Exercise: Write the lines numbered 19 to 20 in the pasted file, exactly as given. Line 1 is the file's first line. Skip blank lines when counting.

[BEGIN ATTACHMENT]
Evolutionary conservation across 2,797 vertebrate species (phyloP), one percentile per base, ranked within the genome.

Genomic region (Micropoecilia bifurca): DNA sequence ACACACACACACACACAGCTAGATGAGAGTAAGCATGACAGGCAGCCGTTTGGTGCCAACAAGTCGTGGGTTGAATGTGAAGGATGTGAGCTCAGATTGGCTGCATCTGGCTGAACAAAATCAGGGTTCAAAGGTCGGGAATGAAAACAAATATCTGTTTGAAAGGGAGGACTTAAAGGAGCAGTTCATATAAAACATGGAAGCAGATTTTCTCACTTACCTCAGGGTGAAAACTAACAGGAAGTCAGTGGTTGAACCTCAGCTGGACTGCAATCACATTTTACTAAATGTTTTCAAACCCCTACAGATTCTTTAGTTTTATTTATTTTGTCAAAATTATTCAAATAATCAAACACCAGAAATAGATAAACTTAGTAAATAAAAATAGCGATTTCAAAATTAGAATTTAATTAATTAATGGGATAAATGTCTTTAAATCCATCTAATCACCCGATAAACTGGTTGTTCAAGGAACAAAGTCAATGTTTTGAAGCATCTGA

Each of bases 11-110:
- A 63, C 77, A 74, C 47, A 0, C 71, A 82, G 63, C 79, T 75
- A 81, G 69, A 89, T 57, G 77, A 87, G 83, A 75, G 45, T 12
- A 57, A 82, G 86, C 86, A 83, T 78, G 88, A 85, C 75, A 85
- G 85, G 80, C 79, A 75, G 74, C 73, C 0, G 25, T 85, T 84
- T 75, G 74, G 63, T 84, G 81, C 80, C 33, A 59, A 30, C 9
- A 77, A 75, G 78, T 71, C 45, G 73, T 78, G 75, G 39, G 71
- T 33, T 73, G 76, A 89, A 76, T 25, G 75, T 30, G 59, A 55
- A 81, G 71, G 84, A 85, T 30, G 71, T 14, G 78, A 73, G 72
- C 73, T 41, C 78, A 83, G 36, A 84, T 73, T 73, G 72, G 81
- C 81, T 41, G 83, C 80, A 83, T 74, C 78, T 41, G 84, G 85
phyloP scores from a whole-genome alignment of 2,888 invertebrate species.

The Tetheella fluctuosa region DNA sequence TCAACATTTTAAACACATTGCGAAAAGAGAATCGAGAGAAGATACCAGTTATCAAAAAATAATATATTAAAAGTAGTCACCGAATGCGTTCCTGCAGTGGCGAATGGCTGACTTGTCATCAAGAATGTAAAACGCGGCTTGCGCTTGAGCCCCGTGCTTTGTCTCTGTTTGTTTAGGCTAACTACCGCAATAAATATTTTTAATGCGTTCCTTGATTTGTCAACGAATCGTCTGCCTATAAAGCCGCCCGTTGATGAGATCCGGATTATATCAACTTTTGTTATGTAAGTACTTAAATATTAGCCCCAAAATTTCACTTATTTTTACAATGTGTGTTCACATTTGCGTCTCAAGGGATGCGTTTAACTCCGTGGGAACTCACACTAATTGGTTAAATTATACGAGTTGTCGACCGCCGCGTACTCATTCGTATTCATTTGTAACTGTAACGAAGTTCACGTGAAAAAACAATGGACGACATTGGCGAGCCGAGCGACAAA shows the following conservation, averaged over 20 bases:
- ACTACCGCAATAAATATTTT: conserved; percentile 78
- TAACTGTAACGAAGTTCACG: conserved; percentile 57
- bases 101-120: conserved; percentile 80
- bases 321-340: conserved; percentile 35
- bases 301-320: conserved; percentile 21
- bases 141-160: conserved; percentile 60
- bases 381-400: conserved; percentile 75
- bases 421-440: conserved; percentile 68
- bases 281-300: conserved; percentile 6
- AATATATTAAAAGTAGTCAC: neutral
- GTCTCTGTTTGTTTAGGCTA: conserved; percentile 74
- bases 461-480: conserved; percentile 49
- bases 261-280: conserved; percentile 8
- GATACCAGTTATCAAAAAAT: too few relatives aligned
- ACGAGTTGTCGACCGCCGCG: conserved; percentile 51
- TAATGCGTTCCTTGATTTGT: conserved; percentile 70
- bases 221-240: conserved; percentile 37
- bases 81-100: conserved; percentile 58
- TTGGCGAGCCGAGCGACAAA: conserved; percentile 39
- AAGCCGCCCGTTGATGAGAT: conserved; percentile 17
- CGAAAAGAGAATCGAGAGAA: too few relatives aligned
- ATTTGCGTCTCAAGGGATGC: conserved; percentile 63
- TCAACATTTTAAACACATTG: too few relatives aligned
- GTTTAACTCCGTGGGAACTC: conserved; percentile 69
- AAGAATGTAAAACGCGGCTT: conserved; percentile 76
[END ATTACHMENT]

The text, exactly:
- bases 321-340: conserved; percentile 35
- bases 301-320: conserved; percentile 21